Jim Gowans: As in any jurisdiction where there are competing interests, business leaders and policy makers would benefit from a clear understanding of the priorities of all stakeholders. That includes local communities, territorial and federal agencies, and larger government bodies. A consistent, clear direction will provide a stable environment on which business and other investors can base very important financial commitments, especially at a time when the global economy has suffered greatly and the competition for investment dollars is extremely fierce.
Significant issues are also affecting both levels of government in these areas of Canada. These issues, in turn, affect economic development.
In addition to a clear vision for the region, we need clear commitments from the various governments to address the challenges quickly, so as not to limit the North’s ability to make a positive impact on Canada’s future—which I happen to believe could be large!
InsideEdge: Canada is a global leader in mining, but some industry leaders have raised concerns that we are at risk of losing our edge if we do not innovate in areas such as geosciences and environmental technologies. How do we increase our efforts to develop and implement innovative processes and technologies, so that we can build on our existing advantages?
Jim Gowans: There are a few ways in which Canadian mining can increase efforts regarding innovation and technologies. The first is the easiest—the mining industry needs to get better at telling our story. You are correct when you say Canada is a global leader in all areas of mining, from exploration and extraction to investment, environmental stewardship and corporate social responsibility. We’ve just been too humble—and, some would say, too Canadian—by not blowing our own horn enough to draw attention to the great work we continue to accomplish and the new frontiers we continue to cross, day after day.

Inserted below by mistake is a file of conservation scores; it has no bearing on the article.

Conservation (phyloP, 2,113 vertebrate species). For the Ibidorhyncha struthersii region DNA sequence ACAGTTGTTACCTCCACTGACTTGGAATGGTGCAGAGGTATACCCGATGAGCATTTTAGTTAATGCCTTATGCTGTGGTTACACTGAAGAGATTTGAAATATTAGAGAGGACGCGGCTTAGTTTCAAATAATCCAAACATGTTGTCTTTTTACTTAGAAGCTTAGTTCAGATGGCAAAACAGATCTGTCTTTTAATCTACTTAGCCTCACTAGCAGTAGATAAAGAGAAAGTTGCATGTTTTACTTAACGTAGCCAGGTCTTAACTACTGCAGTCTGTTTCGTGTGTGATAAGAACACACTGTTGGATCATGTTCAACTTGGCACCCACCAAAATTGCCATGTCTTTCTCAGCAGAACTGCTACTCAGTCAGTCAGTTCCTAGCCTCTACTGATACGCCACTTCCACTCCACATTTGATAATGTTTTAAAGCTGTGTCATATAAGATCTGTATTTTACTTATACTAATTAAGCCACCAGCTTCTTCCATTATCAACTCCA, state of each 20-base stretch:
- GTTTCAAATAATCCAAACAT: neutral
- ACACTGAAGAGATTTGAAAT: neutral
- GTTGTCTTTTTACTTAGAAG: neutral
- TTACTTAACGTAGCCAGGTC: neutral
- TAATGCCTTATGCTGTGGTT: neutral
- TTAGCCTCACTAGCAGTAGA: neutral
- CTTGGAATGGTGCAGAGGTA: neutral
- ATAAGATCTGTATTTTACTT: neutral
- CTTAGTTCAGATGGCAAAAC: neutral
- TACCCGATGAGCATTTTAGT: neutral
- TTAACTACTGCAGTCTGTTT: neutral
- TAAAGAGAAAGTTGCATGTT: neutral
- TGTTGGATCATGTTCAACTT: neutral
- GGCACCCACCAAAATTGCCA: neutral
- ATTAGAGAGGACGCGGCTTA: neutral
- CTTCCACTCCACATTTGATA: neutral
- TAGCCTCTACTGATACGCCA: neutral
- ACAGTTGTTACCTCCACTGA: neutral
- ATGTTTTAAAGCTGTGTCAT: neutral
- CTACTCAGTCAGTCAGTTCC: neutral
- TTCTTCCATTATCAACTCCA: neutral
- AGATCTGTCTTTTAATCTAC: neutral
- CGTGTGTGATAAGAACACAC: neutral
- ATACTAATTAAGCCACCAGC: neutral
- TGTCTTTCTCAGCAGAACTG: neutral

A more challenging aspect of the continuous development of processes and technologies involves increased collaboration by industry peers, research agencies, and governments. The advances in technology developed and used by Canadian mining companies are incredible and have largely been financed by individual companies. There’s a win-win here for all involved, if the industry can be included in more Canadian research programs to share the cost burdens—and the breakthroughs they will gain by working together. Canada has to take advantage of having such a large physical footprint covering so many unique local climates and geological conditions, as we can develop techniques and technologies in our industry that can be applied in just about any other location in the world. In addition, north of 60 is the next great frontier, and Canada needs to accelerate development of our knowledge and expertise in that environment to remain the world leader.
It is also critical that the federal and provincial governments maintain, if not enhance, their investments in geosciences for the North. The Geological Survey of Canada made a significant impact on our resource development by sending geologists into the field to map and develop a knowledge base for the industry, for literally generations. If this commitment was focused on the North, then I think it would have a huge positive impact on the development of the North.